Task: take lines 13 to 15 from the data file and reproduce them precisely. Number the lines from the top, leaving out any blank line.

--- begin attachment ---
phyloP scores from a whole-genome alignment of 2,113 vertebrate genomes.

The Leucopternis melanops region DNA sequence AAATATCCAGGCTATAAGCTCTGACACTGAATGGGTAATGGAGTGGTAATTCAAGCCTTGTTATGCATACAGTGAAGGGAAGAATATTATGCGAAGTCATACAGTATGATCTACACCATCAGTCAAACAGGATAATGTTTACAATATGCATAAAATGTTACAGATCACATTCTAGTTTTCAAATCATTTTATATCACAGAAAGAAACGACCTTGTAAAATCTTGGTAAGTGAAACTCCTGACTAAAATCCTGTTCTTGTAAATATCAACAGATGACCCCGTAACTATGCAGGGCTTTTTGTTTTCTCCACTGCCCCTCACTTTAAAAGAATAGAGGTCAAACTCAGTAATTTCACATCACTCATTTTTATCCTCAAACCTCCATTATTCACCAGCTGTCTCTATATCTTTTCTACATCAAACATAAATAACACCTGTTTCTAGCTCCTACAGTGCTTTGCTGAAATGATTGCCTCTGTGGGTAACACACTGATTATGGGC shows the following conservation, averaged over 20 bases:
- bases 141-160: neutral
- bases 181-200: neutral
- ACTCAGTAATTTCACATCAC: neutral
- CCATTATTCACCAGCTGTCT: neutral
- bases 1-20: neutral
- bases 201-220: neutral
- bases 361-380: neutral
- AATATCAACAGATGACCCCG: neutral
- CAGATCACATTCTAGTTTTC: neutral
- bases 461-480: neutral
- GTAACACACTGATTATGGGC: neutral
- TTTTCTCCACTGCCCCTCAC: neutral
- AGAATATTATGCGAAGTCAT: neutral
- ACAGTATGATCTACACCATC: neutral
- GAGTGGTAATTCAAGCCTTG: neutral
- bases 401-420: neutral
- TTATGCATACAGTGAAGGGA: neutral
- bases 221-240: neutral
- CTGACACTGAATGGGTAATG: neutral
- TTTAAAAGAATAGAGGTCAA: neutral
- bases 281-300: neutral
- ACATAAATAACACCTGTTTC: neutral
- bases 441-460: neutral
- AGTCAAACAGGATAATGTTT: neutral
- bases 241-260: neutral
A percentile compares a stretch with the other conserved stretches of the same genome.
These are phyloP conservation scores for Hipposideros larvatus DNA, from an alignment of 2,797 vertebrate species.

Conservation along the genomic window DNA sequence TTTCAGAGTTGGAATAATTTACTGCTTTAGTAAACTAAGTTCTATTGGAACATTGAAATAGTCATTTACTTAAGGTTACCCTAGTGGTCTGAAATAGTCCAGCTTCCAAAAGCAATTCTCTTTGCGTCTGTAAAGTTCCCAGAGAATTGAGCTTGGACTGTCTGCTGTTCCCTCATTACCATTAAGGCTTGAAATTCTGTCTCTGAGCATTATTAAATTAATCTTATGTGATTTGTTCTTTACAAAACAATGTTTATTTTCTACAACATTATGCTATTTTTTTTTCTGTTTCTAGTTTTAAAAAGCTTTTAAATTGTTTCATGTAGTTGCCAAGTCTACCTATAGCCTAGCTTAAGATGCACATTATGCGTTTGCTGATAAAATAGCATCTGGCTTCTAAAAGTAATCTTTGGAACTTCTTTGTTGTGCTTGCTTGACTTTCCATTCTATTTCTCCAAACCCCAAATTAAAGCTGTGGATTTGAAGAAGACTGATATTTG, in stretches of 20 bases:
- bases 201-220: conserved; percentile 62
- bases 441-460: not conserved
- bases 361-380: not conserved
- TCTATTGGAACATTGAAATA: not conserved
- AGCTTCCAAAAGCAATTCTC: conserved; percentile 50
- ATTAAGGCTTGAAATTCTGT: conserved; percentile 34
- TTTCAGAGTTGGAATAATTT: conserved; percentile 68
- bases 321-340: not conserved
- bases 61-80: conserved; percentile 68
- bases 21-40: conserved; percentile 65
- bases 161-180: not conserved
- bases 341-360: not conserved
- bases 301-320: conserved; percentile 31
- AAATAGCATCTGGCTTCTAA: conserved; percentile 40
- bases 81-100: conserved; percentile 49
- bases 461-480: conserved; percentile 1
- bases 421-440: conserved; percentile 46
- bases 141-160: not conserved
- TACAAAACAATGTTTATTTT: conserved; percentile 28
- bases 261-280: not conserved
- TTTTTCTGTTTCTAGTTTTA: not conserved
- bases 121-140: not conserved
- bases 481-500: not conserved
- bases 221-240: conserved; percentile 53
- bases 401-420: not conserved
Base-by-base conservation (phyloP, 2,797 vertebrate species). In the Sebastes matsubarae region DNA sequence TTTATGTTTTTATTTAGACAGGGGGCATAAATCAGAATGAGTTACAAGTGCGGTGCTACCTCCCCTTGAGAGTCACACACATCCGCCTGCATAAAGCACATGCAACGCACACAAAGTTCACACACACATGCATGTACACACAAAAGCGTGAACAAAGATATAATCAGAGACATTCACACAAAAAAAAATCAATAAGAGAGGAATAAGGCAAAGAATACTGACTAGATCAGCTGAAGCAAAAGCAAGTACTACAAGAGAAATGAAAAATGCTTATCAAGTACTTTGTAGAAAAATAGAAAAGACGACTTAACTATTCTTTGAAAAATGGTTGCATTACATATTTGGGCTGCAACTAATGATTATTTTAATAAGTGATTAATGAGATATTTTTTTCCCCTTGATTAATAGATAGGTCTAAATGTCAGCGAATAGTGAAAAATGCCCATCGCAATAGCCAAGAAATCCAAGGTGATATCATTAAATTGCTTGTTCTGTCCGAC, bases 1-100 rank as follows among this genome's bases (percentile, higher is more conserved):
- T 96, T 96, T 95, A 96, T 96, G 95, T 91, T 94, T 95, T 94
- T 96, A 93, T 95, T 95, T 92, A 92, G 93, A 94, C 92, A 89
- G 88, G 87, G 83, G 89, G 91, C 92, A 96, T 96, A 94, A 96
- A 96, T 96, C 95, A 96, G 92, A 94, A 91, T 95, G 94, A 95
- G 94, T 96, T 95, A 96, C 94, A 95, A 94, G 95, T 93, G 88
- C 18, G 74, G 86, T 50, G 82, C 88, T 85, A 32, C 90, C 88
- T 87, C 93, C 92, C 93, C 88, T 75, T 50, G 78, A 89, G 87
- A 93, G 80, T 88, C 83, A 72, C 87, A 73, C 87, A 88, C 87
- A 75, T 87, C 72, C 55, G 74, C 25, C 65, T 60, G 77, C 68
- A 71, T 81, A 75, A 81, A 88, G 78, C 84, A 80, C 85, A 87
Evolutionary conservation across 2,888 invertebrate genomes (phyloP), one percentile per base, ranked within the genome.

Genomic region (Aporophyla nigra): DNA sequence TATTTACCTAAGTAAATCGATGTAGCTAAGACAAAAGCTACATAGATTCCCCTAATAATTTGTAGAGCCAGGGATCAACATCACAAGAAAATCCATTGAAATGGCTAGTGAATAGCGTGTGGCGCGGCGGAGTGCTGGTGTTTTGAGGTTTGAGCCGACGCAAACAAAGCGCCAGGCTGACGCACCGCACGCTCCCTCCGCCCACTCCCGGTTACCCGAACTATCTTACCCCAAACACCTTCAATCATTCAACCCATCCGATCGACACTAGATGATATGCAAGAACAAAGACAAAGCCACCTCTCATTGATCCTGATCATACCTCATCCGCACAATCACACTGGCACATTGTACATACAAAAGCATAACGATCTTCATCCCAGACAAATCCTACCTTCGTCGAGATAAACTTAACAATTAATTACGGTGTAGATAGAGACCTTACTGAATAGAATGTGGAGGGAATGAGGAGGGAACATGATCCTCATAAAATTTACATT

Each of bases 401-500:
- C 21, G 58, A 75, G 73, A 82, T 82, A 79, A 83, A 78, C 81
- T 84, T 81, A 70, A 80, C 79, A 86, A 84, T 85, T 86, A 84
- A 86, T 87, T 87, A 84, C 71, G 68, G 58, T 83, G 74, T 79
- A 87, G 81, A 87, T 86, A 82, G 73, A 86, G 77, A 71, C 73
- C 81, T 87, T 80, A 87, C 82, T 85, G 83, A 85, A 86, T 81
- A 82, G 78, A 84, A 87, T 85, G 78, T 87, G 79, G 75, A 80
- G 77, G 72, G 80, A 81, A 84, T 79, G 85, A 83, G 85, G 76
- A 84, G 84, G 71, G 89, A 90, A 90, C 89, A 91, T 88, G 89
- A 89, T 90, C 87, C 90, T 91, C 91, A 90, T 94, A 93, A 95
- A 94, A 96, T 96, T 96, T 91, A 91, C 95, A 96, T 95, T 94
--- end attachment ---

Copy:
- GTAACACACTGATTATGGGC: neutral
- TTTTCTCCACTGCCCCTCAC: neutral
- AGAATATTATGCGAAGTCAT: neutral